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Steven Oliver

Marc Bloch at Montluc

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Edited by Steven Oliver, Tuesday, 22 Aug 2023, 14:22

Marc Bloch (1886-1944)

A historian engaged in the Resistance, shot at Saint-Didier-de-Formans.

"A graduate in history, Marc Bloch was mobilized during the Great War. He then taught medieval history at the University of Strasbourg and founded with Lucian Febvre the journal Annales d'histoire économique et sociale.

When war was declared, he held a chair at the Sorbonne.

A volunteer in 1939, he took part in the evacuation of Dunkirk and narrowly escaped capture. In 'Strange Defeat', published posthumously, he recounts this experience. Withdrawn to Clermont-Ferrand, he was for a time excluded from his duties because of his Jewish origins, then reinstated for 'exceptional service'.

In 1941, he went to Montpellier and took part in setting up Combat* in the region.

In 1943, he went underground and joined Franc-Tireur, then became a member of the regional board of the 'Mouvements unis de la Résistance' (MUR). He is one of the editors of 'Cahiers politiques', an underground Parisian publication.

Arrested in Lyon on March 8, 1944, he was interrogated in the headquarters of the Gestapo, then interned in the prison of Montluc. On June 16, he was taken from his cell and taken with 29 other detainees about thirty kilometers from Lyon, to Saint-Didier-de-Formans (Ain), where all were shot."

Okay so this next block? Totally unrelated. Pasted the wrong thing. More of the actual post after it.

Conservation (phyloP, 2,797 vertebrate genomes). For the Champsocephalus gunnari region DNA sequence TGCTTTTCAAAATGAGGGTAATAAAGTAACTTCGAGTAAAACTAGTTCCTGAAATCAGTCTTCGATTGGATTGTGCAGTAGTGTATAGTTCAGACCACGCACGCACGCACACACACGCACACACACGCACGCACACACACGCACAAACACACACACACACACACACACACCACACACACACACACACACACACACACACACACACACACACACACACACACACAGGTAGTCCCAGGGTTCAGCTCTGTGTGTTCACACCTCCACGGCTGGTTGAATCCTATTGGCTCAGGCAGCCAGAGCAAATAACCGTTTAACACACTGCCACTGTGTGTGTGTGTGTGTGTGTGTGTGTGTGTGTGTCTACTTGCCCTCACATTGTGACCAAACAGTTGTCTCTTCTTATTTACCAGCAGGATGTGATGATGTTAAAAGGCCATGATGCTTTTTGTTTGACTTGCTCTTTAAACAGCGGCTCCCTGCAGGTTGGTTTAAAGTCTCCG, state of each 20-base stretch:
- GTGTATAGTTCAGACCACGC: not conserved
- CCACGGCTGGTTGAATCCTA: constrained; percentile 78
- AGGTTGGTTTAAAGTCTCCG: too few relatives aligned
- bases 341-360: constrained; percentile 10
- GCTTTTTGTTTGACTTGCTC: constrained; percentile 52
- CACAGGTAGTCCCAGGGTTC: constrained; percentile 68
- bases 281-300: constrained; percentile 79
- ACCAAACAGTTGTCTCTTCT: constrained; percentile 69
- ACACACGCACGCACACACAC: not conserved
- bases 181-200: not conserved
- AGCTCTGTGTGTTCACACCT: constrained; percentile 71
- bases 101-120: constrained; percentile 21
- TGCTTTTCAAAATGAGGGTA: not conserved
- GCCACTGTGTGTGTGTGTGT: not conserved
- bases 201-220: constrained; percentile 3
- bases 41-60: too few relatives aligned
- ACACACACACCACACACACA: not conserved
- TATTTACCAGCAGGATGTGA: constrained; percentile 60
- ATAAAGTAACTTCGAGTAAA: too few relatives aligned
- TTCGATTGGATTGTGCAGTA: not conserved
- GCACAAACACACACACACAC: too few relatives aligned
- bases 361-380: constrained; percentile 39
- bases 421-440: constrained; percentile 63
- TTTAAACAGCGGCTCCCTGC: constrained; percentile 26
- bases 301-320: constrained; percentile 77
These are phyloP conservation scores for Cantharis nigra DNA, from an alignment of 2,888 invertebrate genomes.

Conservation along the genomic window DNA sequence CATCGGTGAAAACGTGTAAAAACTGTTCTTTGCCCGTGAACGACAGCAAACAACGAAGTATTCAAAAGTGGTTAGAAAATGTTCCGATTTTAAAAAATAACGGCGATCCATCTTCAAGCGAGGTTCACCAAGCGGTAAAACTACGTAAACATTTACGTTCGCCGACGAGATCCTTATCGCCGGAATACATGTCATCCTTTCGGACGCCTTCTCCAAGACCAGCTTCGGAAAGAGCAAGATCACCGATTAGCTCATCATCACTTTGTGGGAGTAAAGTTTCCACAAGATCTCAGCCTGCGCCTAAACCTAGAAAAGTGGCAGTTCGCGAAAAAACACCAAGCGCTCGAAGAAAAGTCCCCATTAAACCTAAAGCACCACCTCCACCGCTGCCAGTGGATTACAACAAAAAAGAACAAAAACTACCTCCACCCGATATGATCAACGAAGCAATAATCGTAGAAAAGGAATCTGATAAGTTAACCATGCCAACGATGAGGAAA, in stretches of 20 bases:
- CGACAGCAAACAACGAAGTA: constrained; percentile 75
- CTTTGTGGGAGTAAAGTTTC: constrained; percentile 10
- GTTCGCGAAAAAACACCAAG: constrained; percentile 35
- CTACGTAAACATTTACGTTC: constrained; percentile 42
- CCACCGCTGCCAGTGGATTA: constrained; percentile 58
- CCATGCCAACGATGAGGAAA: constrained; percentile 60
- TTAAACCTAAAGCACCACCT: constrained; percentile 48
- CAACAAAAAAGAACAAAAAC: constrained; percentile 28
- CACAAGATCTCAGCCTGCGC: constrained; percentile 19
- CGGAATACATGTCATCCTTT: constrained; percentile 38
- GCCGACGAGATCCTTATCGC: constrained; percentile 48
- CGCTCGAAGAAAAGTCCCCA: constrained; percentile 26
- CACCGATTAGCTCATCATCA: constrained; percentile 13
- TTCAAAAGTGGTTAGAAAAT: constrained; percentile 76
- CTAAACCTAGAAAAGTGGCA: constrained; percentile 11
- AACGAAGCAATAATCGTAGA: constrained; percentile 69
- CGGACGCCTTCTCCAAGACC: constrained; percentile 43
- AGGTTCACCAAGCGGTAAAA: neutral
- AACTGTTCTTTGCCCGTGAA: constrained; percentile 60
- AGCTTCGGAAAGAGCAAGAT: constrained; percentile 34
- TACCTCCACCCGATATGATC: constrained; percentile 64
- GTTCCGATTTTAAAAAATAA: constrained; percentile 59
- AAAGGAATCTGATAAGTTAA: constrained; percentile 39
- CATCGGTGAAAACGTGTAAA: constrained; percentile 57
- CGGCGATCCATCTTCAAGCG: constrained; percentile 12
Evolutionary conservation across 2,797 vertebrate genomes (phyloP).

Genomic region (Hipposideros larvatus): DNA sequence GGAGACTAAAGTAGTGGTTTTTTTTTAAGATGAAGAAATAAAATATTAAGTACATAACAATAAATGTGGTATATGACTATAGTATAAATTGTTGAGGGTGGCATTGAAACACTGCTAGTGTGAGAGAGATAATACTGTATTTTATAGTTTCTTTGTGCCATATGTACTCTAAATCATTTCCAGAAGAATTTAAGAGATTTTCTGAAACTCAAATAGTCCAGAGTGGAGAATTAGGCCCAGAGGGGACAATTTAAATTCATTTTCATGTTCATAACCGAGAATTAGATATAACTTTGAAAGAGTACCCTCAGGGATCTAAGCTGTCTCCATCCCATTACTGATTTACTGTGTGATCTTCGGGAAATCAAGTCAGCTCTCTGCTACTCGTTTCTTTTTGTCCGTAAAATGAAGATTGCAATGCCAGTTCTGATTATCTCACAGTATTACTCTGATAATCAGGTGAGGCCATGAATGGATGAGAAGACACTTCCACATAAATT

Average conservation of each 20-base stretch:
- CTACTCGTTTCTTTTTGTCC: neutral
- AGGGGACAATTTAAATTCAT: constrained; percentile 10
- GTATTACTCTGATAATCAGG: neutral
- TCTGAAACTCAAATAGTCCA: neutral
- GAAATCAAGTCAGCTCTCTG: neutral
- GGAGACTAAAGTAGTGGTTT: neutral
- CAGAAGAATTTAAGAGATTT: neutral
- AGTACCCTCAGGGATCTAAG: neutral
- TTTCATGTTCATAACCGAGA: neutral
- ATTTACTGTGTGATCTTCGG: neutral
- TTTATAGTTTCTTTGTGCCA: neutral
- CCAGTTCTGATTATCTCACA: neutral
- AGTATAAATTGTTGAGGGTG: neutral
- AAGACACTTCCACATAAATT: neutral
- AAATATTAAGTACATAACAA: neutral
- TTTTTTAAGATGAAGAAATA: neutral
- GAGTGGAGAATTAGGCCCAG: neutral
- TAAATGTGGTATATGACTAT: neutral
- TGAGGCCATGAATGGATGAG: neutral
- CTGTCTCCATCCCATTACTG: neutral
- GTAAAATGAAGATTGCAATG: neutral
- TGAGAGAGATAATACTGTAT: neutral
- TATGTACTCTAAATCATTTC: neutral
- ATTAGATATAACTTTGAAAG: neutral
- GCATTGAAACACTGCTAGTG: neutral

*(Combat was a large movement in the French Resistance created in the non-occupied zone of France/)

¶(Created by the merger of the three major non-communist movements in the southern zone (“Combat”, “Franc-Tireur” and “Liberation-Sud”), chaired by Jean Moulin.)


Took an hour or so out of 'holiday-mode' in Lyon to visit Montluc Prison. It was a military prison that became a holding site for members of the WWII French Resistance, Jewish people and other 'undesirables' before execution or deportation to the death camps.

Almost immediately on liberation of Lyon in late August 1944 it became a prison for German military, Gestapo and French collaborators. 

It had further incarnations as a prison for members of the Algerian independence fighters (the site of 11 executions) and then for women - it closed finally in 2009.

The commemorated and memorialised history was limited to the 'positive' stories of French resistance, though (as far as my school French could take me) accounts of individual prisoners were not sensationalised - there was material available that covered the entire history of the site.

I went out of curiosity chiefly, my son is a student of medieval history and had mentioned the story of the historian Marc Bloch - there are accounts (I don't know their validity) that Bloch spent some of his time at Montluc in teaching French history to other inmates. 

It was a somber and serious site and a real relief to walk back out through the gates.

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